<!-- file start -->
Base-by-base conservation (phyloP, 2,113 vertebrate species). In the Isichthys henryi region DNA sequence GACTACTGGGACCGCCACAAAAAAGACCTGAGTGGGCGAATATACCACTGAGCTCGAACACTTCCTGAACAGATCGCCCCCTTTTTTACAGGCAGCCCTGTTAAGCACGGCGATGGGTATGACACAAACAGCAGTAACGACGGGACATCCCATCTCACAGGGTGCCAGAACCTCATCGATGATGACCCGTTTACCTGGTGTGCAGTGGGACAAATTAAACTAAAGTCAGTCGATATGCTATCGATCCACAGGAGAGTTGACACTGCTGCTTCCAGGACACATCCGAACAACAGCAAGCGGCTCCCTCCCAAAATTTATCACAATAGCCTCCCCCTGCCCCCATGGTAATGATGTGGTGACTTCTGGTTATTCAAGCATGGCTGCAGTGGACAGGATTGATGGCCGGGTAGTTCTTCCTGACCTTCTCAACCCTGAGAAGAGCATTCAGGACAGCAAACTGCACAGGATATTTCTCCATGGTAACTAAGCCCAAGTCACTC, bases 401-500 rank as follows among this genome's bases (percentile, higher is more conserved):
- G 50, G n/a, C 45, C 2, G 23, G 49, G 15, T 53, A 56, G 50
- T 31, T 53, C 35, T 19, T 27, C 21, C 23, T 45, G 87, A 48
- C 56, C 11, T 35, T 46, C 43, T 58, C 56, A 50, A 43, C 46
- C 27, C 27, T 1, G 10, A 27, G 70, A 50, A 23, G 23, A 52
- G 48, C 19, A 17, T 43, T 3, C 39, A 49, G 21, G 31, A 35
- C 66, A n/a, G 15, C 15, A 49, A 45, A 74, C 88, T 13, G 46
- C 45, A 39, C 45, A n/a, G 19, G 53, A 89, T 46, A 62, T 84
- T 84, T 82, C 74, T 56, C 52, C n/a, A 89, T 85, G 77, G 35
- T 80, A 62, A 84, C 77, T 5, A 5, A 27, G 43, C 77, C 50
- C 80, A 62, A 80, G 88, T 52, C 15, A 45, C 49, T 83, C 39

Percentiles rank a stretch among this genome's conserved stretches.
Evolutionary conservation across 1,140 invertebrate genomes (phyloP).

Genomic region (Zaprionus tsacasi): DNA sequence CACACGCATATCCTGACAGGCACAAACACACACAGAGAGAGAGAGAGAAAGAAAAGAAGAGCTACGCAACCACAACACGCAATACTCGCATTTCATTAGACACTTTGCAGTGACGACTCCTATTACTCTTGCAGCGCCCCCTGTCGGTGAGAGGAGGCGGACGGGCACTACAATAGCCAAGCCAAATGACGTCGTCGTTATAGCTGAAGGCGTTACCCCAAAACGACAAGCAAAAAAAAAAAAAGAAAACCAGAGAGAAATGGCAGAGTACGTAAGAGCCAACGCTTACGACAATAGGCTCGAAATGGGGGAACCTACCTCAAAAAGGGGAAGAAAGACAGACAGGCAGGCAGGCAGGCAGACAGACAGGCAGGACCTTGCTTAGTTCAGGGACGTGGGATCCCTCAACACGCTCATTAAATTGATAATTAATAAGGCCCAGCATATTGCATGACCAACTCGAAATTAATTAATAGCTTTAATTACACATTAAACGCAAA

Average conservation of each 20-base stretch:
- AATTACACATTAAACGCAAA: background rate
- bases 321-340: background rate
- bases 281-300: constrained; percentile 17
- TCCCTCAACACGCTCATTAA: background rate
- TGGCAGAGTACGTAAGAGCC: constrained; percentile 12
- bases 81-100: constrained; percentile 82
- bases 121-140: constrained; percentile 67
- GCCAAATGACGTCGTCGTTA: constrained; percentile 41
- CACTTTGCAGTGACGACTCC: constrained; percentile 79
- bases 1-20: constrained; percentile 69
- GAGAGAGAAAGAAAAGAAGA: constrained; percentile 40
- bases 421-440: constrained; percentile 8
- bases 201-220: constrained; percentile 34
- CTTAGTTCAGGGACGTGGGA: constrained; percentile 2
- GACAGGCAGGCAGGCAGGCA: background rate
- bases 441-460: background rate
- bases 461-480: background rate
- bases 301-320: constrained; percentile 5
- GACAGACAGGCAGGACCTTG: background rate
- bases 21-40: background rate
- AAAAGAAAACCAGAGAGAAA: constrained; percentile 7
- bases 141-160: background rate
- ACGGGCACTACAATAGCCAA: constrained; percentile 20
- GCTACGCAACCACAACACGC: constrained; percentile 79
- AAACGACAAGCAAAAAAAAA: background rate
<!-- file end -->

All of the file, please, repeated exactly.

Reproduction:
Base-by-base conservation (phyloP, 2,113 vertebrate species). In the Isichthys henryi region DNA sequence GACTACTGGGACCGCCACAAAAAAGACCTGAGTGGGCGAATATACCACTGAGCTCGAACACTTCCTGAACAGATCGCCCCCTTTTTTACAGGCAGCCCTGTTAAGCACGGCGATGGGTATGACACAAACAGCAGTAACGACGGGACATCCCATCTCACAGGGTGCCAGAACCTCATCGATGATGACCCGTTTACCTGGTGTGCAGTGGGACAAATTAAACTAAAGTCAGTCGATATGCTATCGATCCACAGGAGAGTTGACACTGCTGCTTCCAGGACACATCCGAACAACAGCAAGCGGCTCCCTCCCAAAATTTATCACAATAGCCTCCCCCTGCCCCCATGGTAATGATGTGGTGACTTCTGGTTATTCAAGCATGGCTGCAGTGGACAGGATTGATGGCCGGGTAGTTCTTCCTGACCTTCTCAACCCTGAGAAGAGCATTCAGGACAGCAAACTGCACAGGATATTTCTCCATGGTAACTAAGCCCAAGTCACTC, bases 401-500 rank as follows among this genome's bases (percentile, higher is more conserved):
- G 50, G n/a, C 45, C 2, G 23, G 49, G 15, T 53, A 56, G 50
- T 31, T 53, C 35, T 19, T 27, C 21, C 23, T 45, G 87, A 48
- C 56, C 11, T 35, T 46, C 43, T 58, C 56, A 50, A 43, C 46
- C 27, C 27, T 1, G 10, A 27, G 70, A 50, A 23, G 23, A 52
- G 48, C 19, A 17, T 43, T 3, C 39, A 49, G 21, G 31, A 35
- C 66, A n/a, G 15, C 15, A 49, A 45, A 74, C 88, T 13, G 46
- C 45, A 39, C 45, A n/a, G 19, G 53, A 89, T 46, A 62, T 84
- T 84, T 82, C 74, T 56, C 52, C n/a, A 89, T 85, G 77, G 35
- T 80, A 62, A 84, C 77, T 5, A 5, A 27, G 43, C 77, C 50
- C 80, A 62, A 80, G 88, T 52, C 15, A 45, C 49, T 83, C 39

Percentiles rank a stretch among this genome's conserved stretches.
Evolutionary conservation across 1,140 invertebrate genomes (phyloP).

Genomic region (Zaprionus tsacasi): DNA sequence CACACGCATATCCTGACAGGCACAAACACACACAGAGAGAGAGAGAGAAAGAAAAGAAGAGCTACGCAACCACAACACGCAATACTCGCATTTCATTAGACACTTTGCAGTGACGACTCCTATTACTCTTGCAGCGCCCCCTGTCGGTGAGAGGAGGCGGACGGGCACTACAATAGCCAAGCCAAATGACGTCGTCGTTATAGCTGAAGGCGTTACCCCAAAACGACAAGCAAAAAAAAAAAAAGAAAACCAGAGAGAAATGGCAGAGTACGTAAGAGCCAACGCTTACGACAATAGGCTCGAAATGGGGGAACCTACCTCAAAAAGGGGAAGAAAGACAGACAGGCAGGCAGGCAGGCAGACAGACAGGCAGGACCTTGCTTAGTTCAGGGACGTGGGATCCCTCAACACGCTCATTAAATTGATAATTAATAAGGCCCAGCATATTGCATGACCAACTCGAAATTAATTAATAGCTTTAATTACACATTAAACGCAAA

Average conservation of each 20-base stretch:
- AATTACACATTAAACGCAAA: background rate
- bases 321-340: background rate
- bases 281-300: constrained; percentile 17
- TCCCTCAACACGCTCATTAA: background rate
- TGGCAGAGTACGTAAGAGCC: constrained; percentile 12
- bases 81-100: constrained; percentile 82
- bases 121-140: constrained; percentile 67
- GCCAAATGACGTCGTCGTTA: constrained; percentile 41
- CACTTTGCAGTGACGACTCC: constrained; percentile 79
- bases 1-20: constrained; percentile 69
- GAGAGAGAAAGAAAAGAAGA: constrained; percentile 40
- bases 421-440: constrained; percentile 8
- bases 201-220: constrained; percentile 34
- CTTAGTTCAGGGACGTGGGA: constrained; percentile 2
- GACAGGCAGGCAGGCAGGCA: background rate
- bases 441-460: background rate
- bases 461-480: background rate
- bases 301-320: constrained; percentile 5
- GACAGACAGGCAGGACCTTG: background rate
- bases 21-40: background rate
- AAAAGAAAACCAGAGAGAAA: constrained; percentile 7
- bases 141-160: background rate
- ACGGGCACTACAATAGCCAA: constrained; percentile 20
- GCTACGCAACCACAACACGC: constrained; percentile 79
- AAACGACAAGCAAAAAAAAA: background rate